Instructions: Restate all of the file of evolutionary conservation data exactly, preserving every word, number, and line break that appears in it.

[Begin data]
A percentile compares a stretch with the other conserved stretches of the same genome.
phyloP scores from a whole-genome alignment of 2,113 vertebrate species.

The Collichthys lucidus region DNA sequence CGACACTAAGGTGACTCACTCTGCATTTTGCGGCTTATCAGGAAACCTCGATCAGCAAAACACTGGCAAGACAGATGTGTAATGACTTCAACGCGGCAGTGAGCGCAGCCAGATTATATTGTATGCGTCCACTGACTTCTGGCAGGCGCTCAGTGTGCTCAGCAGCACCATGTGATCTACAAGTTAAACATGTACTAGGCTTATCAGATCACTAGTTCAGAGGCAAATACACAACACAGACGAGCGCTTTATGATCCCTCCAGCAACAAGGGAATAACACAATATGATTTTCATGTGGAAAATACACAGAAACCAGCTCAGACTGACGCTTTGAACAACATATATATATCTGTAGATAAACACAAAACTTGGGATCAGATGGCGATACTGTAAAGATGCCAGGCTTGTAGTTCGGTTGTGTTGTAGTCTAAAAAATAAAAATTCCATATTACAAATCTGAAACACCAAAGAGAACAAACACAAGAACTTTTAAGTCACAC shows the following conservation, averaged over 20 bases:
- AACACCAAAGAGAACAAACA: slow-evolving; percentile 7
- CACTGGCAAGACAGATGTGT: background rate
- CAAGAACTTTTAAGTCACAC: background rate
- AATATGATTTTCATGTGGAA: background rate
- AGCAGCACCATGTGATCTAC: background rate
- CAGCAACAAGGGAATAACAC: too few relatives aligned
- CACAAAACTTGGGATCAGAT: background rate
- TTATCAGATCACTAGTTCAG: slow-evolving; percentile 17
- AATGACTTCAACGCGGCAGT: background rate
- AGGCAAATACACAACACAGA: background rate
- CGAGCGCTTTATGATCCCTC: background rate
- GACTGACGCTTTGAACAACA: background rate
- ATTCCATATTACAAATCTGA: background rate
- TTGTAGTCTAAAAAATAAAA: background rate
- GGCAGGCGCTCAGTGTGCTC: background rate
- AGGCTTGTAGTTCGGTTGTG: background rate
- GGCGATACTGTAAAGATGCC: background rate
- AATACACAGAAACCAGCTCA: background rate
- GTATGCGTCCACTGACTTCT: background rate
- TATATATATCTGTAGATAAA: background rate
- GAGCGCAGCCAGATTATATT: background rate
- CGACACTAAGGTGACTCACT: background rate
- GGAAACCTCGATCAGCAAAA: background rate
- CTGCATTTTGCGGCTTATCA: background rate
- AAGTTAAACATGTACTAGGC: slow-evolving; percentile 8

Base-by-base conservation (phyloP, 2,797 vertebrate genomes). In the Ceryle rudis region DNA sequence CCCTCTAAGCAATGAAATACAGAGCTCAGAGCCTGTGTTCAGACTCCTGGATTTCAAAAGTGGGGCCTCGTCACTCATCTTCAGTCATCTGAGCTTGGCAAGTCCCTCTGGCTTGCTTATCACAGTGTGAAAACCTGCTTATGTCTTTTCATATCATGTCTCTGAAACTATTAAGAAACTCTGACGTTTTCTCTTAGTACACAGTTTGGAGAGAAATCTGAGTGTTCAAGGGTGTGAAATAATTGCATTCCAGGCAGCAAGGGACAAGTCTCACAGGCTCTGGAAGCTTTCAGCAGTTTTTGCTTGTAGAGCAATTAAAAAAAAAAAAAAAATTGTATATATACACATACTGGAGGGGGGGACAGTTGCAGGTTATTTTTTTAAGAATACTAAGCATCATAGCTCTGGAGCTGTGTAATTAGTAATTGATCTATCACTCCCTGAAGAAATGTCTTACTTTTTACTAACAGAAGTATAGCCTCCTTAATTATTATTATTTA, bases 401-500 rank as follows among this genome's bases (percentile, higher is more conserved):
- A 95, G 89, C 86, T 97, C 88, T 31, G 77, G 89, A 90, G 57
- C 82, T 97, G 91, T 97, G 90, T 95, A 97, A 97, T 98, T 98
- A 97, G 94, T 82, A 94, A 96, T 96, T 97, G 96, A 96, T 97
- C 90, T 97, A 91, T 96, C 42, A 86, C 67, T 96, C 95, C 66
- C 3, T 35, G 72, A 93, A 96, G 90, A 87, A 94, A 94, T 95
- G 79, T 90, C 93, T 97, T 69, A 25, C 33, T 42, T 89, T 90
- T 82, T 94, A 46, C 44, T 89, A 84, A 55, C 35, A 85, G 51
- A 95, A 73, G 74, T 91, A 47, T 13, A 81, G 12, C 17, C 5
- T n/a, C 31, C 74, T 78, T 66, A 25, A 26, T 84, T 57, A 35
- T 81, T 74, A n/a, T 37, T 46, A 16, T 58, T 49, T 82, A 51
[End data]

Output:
A percentile compares a stretch with the other conserved stretches of the same genome.
phyloP scores from a whole-genome alignment of 2,113 vertebrate species.

The Collichthys lucidus region DNA sequence CGACACTAAGGTGACTCACTCTGCATTTTGCGGCTTATCAGGAAACCTCGATCAGCAAAACACTGGCAAGACAGATGTGTAATGACTTCAACGCGGCAGTGAGCGCAGCCAGATTATATTGTATGCGTCCACTGACTTCTGGCAGGCGCTCAGTGTGCTCAGCAGCACCATGTGATCTACAAGTTAAACATGTACTAGGCTTATCAGATCACTAGTTCAGAGGCAAATACACAACACAGACGAGCGCTTTATGATCCCTCCAGCAACAAGGGAATAACACAATATGATTTTCATGTGGAAAATACACAGAAACCAGCTCAGACTGACGCTTTGAACAACATATATATATCTGTAGATAAACACAAAACTTGGGATCAGATGGCGATACTGTAAAGATGCCAGGCTTGTAGTTCGGTTGTGTTGTAGTCTAAAAAATAAAAATTCCATATTACAAATCTGAAACACCAAAGAGAACAAACACAAGAACTTTTAAGTCACAC shows the following conservation, averaged over 20 bases:
- AACACCAAAGAGAACAAACA: slow-evolving; percentile 7
- CACTGGCAAGACAGATGTGT: background rate
- CAAGAACTTTTAAGTCACAC: background rate
- AATATGATTTTCATGTGGAA: background rate
- AGCAGCACCATGTGATCTAC: background rate
- CAGCAACAAGGGAATAACAC: too few relatives aligned
- CACAAAACTTGGGATCAGAT: background rate
- TTATCAGATCACTAGTTCAG: slow-evolving; percentile 17
- AATGACTTCAACGCGGCAGT: background rate
- AGGCAAATACACAACACAGA: background rate
- CGAGCGCTTTATGATCCCTC: background rate
- GACTGACGCTTTGAACAACA: background rate
- ATTCCATATTACAAATCTGA: background rate
- TTGTAGTCTAAAAAATAAAA: background rate
- GGCAGGCGCTCAGTGTGCTC: background rate
- AGGCTTGTAGTTCGGTTGTG: background rate
- GGCGATACTGTAAAGATGCC: background rate
- AATACACAGAAACCAGCTCA: background rate
- GTATGCGTCCACTGACTTCT: background rate
- TATATATATCTGTAGATAAA: background rate
- GAGCGCAGCCAGATTATATT: background rate
- CGACACTAAGGTGACTCACT: background rate
- GGAAACCTCGATCAGCAAAA: background rate
- CTGCATTTTGCGGCTTATCA: background rate
- AAGTTAAACATGTACTAGGC: slow-evolving; percentile 8

Base-by-base conservation (phyloP, 2,797 vertebrate genomes). In the Ceryle rudis region DNA sequence CCCTCTAAGCAATGAAATACAGAGCTCAGAGCCTGTGTTCAGACTCCTGGATTTCAAAAGTGGGGCCTCGTCACTCATCTTCAGTCATCTGAGCTTGGCAAGTCCCTCTGGCTTGCTTATCACAGTGTGAAAACCTGCTTATGTCTTTTCATATCATGTCTCTGAAACTATTAAGAAACTCTGACGTTTTCTCTTAGTACACAGTTTGGAGAGAAATCTGAGTGTTCAAGGGTGTGAAATAATTGCATTCCAGGCAGCAAGGGACAAGTCTCACAGGCTCTGGAAGCTTTCAGCAGTTTTTGCTTGTAGAGCAATTAAAAAAAAAAAAAAAATTGTATATATACACATACTGGAGGGGGGGACAGTTGCAGGTTATTTTTTTAAGAATACTAAGCATCATAGCTCTGGAGCTGTGTAATTAGTAATTGATCTATCACTCCCTGAAGAAATGTCTTACTTTTTACTAACAGAAGTATAGCCTCCTTAATTATTATTATTTA, bases 401-500 rank as follows among this genome's bases (percentile, higher is more conserved):
- A 95, G 89, C 86, T 97, C 88, T 31, G 77, G 89, A 90, G 57
- C 82, T 97, G 91, T 97, G 90, T 95, A 97, A 97, T 98, T 98
- A 97, G 94, T 82, A 94, A 96, T 96, T 97, G 96, A 96, T 97
- C 90, T 97, A 91, T 96, C 42, A 86, C 67, T 96, C 95, C 66
- C 3, T 35, G 72, A 93, A 96, G 90, A 87, A 94, A 94, T 95
- G 79, T 90, C 93, T 97, T 69, A 25, C 33, T 42, T 89, T 90
- T 82, T 94, A 46, C 44, T 89, A 84, A 55, C 35, A 85, G 51
- A 95, A 73, G 74, T 91, A 47, T 13, A 81, G 12, C 17, C 5
- T n/a, C 31, C 74, T 78, T 66, A 25, A 26, T 84, T 57, A 35
- T 81, T 74, A n/a, T 37, T 46, A 16, T 58, T 49, T 82, A 51